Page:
A group of Republican politicians and operatives gathered in Washington on Thursday to plot a way to stop Donald Trump. It was the latest in a series of such meetings over the past few days and weeks, almost always involving different actors and ending without any resolution or any sort of actual plan.
Let’s assume – and I am not sure we should – that Trump CAN be stopped at this point as he marches toward the 1,237 delegates he needs to formally clinch the presidential nomination.
It’s possible that the single worst way to bring Trump down is to hold a series of “secret” – and disparate – meetings in Washington among party elites that end without any plan. (Also worth noting: These “secret” meetings always leak out to the media. So they are, um, not all that secret.)
Let me propose something else.
Using 538’s awesome congressional and gubernatorial endorsement tracker, I added the total number of governors, senators and House members who have backed one of the three remaining Republican candidates.
Ted Cruz has one senator (Mike Lee of Utah), three governors (Nikki Haley of South Carolina, Phil Bryant of Mississippi and Greg Abbott of Texas) and 27 House members on his side. John Kasich has two senators (Rob Portman of Ohio and Jim Inhofe of Oklahoma), two governors (Butch Otter of Idaho and Robert Bentley of Alabama) and seven House members. Trump has one senator (Jeff Sessions of Alabama), three governors (Rick Scott of Florida, Chris Christie of New Jersey and Paul LePage of Maine) and five House members.
Add them all up and you get this: Seven senators, eight governors and 39 House members have endorsed one of the final three Republican candidates. That’s 13 percent of the 54 Republican senators, 26 percent of governors and 15 percent of the Republican members of the House.
That’s a stunningly small number.
Consider what it might look like if two dozen Republican senators, 150 House members and 15 Republican governors appeared together at a news conference Monday to announce that they were supporting Cruz. And not only that, but that they also decided to wade into the race as a group to send a clear signal to their party and the country that Trump is simply a) not a real conservative and b) could cost the GOP downballot in ways that could set them back for years to come.
An endorsement here or there for Cruz or Kasich means absolutely nothing. Speaker Paul Ryan slapping down Trump for his talk of potential riots if he is not the nominee doesn’t have a whole heck of a lot of impact either. But the sheer throw-weight of almost 200 elected Republican officials appearing together to wrap their arms around Cruz (and say “no” to Trump) would be genuinely powerful.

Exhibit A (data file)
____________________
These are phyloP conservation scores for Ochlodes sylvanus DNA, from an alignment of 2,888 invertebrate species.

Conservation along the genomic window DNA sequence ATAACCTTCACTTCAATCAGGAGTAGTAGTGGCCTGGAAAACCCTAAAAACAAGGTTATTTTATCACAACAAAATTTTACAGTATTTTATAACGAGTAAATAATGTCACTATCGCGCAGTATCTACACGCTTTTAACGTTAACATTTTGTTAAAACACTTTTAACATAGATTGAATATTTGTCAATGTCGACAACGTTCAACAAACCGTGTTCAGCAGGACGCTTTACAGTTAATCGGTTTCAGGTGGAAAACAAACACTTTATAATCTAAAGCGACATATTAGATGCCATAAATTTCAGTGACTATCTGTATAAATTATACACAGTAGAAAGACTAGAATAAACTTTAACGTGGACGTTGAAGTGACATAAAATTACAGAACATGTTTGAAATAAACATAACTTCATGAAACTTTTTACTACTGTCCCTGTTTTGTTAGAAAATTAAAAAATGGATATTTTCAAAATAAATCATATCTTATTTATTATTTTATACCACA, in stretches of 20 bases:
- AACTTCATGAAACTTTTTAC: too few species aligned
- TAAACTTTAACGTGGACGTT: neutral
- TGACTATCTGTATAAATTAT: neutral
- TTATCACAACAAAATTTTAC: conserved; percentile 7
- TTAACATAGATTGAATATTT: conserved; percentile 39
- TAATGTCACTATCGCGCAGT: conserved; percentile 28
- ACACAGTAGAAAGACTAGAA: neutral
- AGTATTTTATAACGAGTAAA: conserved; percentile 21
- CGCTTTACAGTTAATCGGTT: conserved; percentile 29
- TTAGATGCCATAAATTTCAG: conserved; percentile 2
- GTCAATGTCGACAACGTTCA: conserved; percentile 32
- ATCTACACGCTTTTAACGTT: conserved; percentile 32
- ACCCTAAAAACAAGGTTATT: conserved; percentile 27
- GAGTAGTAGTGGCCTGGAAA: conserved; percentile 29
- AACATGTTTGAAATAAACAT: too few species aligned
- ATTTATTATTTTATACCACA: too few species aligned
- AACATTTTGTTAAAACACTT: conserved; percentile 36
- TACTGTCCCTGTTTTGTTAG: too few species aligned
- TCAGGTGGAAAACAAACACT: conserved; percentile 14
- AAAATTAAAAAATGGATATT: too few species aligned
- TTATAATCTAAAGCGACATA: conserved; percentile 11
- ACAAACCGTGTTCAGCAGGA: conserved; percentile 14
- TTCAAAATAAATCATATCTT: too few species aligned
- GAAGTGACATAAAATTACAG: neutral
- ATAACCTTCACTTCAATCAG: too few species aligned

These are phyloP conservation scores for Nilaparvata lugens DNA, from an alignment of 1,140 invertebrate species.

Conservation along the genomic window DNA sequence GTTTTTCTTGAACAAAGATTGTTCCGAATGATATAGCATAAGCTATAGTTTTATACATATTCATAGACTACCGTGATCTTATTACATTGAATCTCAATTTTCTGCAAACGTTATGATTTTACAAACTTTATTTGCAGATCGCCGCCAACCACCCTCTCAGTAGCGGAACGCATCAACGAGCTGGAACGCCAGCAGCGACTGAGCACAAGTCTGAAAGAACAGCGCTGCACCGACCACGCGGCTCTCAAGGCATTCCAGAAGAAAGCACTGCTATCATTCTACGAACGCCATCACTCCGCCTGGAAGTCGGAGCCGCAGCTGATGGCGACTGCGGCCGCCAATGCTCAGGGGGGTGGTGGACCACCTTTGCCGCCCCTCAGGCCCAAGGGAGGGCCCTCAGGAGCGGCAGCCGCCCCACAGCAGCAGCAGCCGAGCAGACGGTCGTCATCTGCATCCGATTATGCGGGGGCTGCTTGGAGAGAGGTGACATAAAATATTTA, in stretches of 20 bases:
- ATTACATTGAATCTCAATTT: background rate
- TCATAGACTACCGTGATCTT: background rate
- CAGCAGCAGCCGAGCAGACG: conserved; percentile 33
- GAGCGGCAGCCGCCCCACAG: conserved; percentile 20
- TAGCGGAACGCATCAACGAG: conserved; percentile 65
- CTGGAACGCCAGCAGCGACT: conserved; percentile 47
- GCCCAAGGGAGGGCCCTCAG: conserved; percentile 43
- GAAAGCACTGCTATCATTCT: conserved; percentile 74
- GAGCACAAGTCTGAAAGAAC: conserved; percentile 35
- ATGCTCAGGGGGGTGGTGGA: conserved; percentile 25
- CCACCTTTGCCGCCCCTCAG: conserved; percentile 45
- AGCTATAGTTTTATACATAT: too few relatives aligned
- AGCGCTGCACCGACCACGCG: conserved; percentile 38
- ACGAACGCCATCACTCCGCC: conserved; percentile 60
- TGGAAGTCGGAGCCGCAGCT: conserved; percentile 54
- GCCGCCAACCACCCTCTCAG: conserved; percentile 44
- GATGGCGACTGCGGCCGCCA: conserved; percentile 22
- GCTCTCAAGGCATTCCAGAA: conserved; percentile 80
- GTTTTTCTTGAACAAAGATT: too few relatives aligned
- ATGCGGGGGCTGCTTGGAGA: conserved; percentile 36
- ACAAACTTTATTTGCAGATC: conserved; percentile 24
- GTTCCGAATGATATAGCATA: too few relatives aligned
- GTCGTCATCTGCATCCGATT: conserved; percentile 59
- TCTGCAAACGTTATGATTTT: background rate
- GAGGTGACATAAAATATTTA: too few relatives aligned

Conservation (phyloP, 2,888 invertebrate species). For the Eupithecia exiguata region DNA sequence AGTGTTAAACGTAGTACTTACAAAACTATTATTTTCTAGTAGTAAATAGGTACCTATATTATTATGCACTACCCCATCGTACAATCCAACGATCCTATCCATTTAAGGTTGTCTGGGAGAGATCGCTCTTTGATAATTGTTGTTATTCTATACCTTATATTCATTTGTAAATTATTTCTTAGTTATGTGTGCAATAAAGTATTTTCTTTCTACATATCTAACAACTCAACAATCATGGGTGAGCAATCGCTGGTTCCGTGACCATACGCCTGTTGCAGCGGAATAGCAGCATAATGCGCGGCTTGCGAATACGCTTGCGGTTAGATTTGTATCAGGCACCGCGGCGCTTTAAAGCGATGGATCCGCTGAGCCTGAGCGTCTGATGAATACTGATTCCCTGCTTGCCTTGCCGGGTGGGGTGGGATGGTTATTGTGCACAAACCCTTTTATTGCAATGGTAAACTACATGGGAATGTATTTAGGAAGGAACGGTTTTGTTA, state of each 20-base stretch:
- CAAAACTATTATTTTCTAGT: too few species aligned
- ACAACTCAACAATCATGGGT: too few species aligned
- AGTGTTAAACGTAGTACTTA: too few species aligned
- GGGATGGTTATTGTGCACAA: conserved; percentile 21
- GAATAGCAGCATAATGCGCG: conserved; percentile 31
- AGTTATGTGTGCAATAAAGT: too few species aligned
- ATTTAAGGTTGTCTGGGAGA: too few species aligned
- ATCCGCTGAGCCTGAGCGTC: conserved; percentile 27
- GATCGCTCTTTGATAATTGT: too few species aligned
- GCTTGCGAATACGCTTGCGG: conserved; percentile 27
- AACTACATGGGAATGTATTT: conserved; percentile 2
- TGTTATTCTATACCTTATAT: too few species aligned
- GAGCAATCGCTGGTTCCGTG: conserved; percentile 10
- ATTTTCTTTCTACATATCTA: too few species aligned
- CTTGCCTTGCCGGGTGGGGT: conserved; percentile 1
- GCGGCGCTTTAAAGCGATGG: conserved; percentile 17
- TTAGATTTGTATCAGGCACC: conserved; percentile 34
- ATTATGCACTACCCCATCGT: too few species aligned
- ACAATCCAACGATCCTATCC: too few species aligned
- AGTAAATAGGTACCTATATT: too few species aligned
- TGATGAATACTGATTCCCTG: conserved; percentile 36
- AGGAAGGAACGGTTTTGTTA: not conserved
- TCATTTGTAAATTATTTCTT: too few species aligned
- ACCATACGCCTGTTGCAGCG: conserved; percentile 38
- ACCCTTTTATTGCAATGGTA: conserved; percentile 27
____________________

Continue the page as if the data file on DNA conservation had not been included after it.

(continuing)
Of course, Trump would cast such as move as the last throes of the establishment’s panic about the prospect of him being the party’s standard-bearer. And he would be right. But he is already able to do the same thing every time a report of the latest “secret” meeting to stop him comes out. And unlike those largely pointless meetings, a massive show of establishment force would at least have the potential of changing the narrative around the race, even if only for a few days.
Notice the word “potential” in that last paragraph. I’m under no illusion that even if 200 Republican elected officials endorsed Cruz on Monday that, suddenly, Trump would be in deep trouble. He might not be. And probably wouldn’t be given his pole position in the delegate fight. Plus, the ability to rally that many elected officials behind almost anything would make herding cats look like the easiest job in the world.
But desperate times demand desperate measures. Trump’s place in the race is strong enough that to knock him off his spot requires significant risk-taking and, in the case of the scenario I outlined above, significant subsuming of egos.
Because of those egos – and the lack of a person (or people) able to rally the troops – the idea of a mass endorsement of Cruz almost certainly won’t happen. But every time you hear word of another one of these “secret” meetings in which nothing is decided or resolved, think of the potential impact such a broad-scale endorsement might have.
(c) 2016, The Washington Post · Chris Cillizza